NCF Nation: Mike Sherman
ARLINGTON, Texas -- Another Cotton Bowl, another bad loss for the Big 12. Excluding current SEC member Missouri's win back in 2008, the Big 12 has lost the Cotton Bowl to an SEC opponent in eight consecutive seasons. Johnny Football put on a show after a month away and showed zero signs of rust and a zillion signs of being an endless source of frustration for Oklahoma's defense.
The Big 12 finished 4-5 in its nine bowl games, and the SEC improved to 4-3 in its bowl games. Let's take a look at some instant analysis for Texas A&M's 41-13 blowout win over the Sooners.
It was over when: Facing a fourth-and-5 late in the third quarter, Manziel hit Ryan Swope over the middle on a short slant. Swope shed a tackler and raced 33 yards to put the Aggies up, 34-13. That capped a run of three Oklahoma three-and-outs to begin the second half and spelled doom for the Sooners.
Game ball goes to: Johnny Manziel. I mean, who else? He broke the Cotton Bowl record for total yards with 516 and accounted for four touchdowns. It could have even been five, too, if not for Malcome Kennedy's bobbling a pass in the end zone that was eventually intercepted by Oklahoma's Javon Harris.
Stat of the game: Oklahoma averaged 4.8 yards per play. Texas A&M averaged 9.6 yards per play. It was really that simple in this one. Johnny Football made the Aggies dangerous on what seemed like every snap. Oklahoma's offense played well in the first half, but it rarely looked easy, and Texas A&M prevented the Sooners from breaking big plays. It also clamped down in the red zone.
Unsung hero of the game: Texas A&M's offensive line. Get a good, long look at Luke Joeckel and Jake Matthews serving as bookends on this line. They might be gone soon, cashing big-time checks as NFL first-round picks. Mike Sherman had well-chronicled struggles, but the offensive line guru left some big beef for Manziel and the Aggies offense to operate behind. It showed tonight. Oklahoma rarely blitzed, for fear of Manziel running loose in the second level, but he had all day to throw and little pressure on most snaps.
What Texas A&M learned: Heisman jinx, December distractions, coaching changes, whatever. It all seemed pretty irrelevant in this game. Johnny Football looked like his usual self, if not better. He broke loose for 47 rushing yards on Texas A&M's opening drive and didn't slow down from there. Kliff Kingsbury checked out as Texas A&M's offensive coordinator, but Clarence McKinney had a solid performance in his debut as play-caller. Manziel insisted he wasn't distracted and that the whirlwind of awards and television appearances after winning the Heisman hadn't changed him. His performance validated those claims.
What Oklahoma learned: Just like Kansas State and Notre Dame, the Sooners were incapable of beating the elite teams in college football this year. A 10-3 season isn't bad, but it's not good enough at Oklahoma. The Sooners might not have even been happy going 1-2 in those losses, but 0-3 will leave a very bitter taste in their mouths thinking back on a season that was very average by the Sooners' sky-high standards. Any notion that it had a formula for stopping or even slowing down the Johnny Football train went out the window. He had his way with the Sooner defense, which tackled poorly, too.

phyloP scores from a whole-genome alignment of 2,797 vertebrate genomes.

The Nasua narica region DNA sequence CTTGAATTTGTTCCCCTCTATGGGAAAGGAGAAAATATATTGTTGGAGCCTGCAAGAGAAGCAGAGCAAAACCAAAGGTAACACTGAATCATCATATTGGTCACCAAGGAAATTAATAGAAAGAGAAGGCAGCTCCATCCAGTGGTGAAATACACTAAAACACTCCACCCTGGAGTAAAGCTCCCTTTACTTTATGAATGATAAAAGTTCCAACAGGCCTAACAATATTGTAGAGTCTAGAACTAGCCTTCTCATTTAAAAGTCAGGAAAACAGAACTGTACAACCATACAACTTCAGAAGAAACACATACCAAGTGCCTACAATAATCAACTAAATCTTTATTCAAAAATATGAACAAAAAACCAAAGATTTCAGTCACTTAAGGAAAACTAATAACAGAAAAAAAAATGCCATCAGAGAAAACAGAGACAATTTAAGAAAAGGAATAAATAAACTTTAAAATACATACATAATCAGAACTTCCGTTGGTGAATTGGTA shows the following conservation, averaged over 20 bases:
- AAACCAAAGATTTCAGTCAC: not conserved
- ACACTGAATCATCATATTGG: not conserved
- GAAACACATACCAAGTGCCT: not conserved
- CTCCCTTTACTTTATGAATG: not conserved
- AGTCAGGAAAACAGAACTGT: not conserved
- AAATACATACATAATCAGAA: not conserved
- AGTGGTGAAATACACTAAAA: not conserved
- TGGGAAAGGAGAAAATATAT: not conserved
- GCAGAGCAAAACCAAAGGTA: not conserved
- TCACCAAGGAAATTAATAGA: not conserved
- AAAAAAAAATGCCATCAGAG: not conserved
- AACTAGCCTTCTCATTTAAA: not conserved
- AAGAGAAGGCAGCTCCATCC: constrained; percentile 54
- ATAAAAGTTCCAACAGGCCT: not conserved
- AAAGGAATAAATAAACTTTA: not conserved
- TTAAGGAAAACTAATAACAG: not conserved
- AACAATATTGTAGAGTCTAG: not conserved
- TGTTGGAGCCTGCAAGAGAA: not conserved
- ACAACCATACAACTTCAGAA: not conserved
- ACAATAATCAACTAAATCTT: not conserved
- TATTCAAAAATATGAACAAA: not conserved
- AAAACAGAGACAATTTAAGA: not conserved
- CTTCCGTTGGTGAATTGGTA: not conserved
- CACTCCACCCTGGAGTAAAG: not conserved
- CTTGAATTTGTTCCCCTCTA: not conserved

He says that wasn't the case, as long as it was for the right reasons.
"Some thought I didn’t want to go to the SEC," Sherman told the Houston Chronicle's John McClain on Thursday. "I didn’t have a problem going to the SEC as long as it was for the right reasons. I did have a problem with those Aggies who wanted to go to the SEC to get out of Texas’ shadow."
There were at least a few of those, but the Aggies moved for more reasons than that. Sherman, who was fired before the bowl game after going 6-6 last season with a team that started in the top 10, now is the offensive coordinator for the Miami Dolphins.
His starting quarterback this season is the same as last season, top-10 pick and former Aggie Ryan Tannehill.
Sherman doesn't think the "get out of Texas' shadow" excuse has any merit. In fact, he sees it the other way around.
"I’ve never thought A&M was in Texas’ shadow. When they stood together, I thought Texas was in A&M’s shadow, but not enough (Aggies) realized it," Sherman said.
Well, I'm not quite sure about all this "shadow" talk, but both teams have pretty tall stadiums, I guess?
The bottom line: Texas has racked up a more impressive resume in the history of its program. The Longhorns have four national titles and a pair of Heisman winners, compared to Texas A&M's one of each. Texas' stadium seats 17,000 more fans than the Aggies', and Texas has 859 wins compared to Texas A&M's 681.
The Longhorns also have 32 conference titles to Texas A&M's 18.
That's a big gap.
Define "shadow" however you want, but Texas A&M's accomplishments don't measure up to Texas'. Maybe that changes in the SEC, but Texas A&M has a long way to go to catch up.
Alas, here's a look at the 10 moments we'll remember most from the 2011 season. These aren't necessarily the best or worst moments, but simply that: memorable. When we look back on 2011, this is what will stick out.
2. Iowa State storms the field ... and bowl season. Oklahoma State looked headed for a showdown with Oklahoma to play for a national title, but Iowa State had other things in mind. Jared Barnett topped 375 yards passing and 75 yards rushing in just his third start to give the Cyclones a win over a top six team for the first time in 58 tries. It set off a party on the field at Jack Trice Stadium and put ISU into its second bowl in three years.